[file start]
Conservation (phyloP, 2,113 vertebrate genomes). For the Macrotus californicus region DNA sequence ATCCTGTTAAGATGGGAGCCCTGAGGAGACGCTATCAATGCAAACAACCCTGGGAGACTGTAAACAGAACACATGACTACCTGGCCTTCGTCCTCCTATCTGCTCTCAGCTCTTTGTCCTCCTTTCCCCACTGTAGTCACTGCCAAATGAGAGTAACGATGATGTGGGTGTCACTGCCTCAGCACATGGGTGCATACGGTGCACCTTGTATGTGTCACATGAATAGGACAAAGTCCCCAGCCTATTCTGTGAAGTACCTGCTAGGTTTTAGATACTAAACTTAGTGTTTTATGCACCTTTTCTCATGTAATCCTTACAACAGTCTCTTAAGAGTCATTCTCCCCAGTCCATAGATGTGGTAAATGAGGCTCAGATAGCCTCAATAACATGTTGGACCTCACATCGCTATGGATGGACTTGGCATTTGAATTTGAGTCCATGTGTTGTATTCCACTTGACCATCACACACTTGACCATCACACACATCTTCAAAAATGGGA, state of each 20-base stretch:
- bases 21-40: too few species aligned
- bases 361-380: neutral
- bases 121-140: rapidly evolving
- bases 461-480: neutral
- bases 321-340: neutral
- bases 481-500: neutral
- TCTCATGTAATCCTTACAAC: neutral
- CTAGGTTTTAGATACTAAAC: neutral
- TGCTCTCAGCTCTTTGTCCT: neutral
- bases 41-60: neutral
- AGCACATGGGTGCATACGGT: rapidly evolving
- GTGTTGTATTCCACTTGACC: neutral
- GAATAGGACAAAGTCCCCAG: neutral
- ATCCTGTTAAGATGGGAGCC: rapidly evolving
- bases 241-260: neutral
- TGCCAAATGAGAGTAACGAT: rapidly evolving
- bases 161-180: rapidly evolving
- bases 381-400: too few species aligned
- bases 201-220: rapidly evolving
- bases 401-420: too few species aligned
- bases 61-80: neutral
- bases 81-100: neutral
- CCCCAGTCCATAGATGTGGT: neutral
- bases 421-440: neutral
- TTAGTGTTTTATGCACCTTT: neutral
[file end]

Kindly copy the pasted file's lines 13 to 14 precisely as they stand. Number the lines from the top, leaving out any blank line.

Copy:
- GTGTTGTATTCCACTTGACC: neutral
- GAATAGGACAAAGTCCCCAG: neutral